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Researchers conducting cetacean forage survey off Kona Coast

March 27, 2014 - 1:11pm

Researchers aboard the NOAA ship Oscar Elton Sette are conducting a cetacean forage survey in the waters around the Kona Integrated Ecosystem Assessment region off the Big Island’s western coast, according to the NOAA Pacific Islands Science Center’s blog.

The ship is a research base for a team of scientists from the science center who are working in collaboration with colleagues from the Joint Institute for Marine and Atmospheric Research at the University of Hawaii at Manoa, Hawaii Institute of Marine Biology, UH-Manoa’s Department of Oceanography and Marine Biology Program, Monterey Bay Aquarium, and the NOAA Teacher at Sea program.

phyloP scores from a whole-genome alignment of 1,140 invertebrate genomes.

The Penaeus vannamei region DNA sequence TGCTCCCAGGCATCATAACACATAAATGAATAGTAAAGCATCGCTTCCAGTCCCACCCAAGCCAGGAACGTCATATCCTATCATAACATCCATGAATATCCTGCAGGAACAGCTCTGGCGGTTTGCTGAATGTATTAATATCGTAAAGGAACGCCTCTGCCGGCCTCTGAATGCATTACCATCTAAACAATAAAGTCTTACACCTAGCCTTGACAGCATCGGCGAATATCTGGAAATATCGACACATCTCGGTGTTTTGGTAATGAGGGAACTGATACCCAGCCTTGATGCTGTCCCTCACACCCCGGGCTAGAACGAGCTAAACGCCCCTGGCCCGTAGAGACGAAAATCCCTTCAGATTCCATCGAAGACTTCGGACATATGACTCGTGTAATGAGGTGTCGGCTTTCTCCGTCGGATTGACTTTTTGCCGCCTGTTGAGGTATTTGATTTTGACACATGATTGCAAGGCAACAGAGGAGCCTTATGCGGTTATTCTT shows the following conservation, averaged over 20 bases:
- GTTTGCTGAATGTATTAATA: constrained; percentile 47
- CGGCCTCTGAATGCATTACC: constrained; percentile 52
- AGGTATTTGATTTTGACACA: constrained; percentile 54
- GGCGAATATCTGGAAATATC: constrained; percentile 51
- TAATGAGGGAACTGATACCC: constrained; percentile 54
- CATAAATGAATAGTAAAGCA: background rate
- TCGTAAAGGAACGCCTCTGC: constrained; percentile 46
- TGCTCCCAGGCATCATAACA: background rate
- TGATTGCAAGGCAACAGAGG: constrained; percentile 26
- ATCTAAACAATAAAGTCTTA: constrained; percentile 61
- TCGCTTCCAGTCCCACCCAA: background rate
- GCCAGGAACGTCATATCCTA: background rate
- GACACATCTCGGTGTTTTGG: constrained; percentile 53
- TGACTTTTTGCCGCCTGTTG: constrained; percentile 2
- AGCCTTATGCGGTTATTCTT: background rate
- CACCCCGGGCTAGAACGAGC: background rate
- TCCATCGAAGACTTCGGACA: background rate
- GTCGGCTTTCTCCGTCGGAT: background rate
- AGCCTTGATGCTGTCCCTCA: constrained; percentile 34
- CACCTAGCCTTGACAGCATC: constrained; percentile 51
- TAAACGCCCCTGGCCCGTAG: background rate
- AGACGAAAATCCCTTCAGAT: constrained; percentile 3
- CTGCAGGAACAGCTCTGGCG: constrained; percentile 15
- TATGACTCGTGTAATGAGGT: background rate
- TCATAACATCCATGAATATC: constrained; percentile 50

This research expedition began March 17, when the ship departed Ford Island, Pear Harbor, and is scheduled to take 12 days.

The goal is “to better under the dynamic of this unique ecosystem” via oceanographic and active acoustic surveys. The team will also be investigating a deep nearshore hotspot for forgaging by cetaceans (whales and dolphins) and connections to the large cephalopods (octopus and squid) known to inhabit this region.

To learn more about this research expedition, go to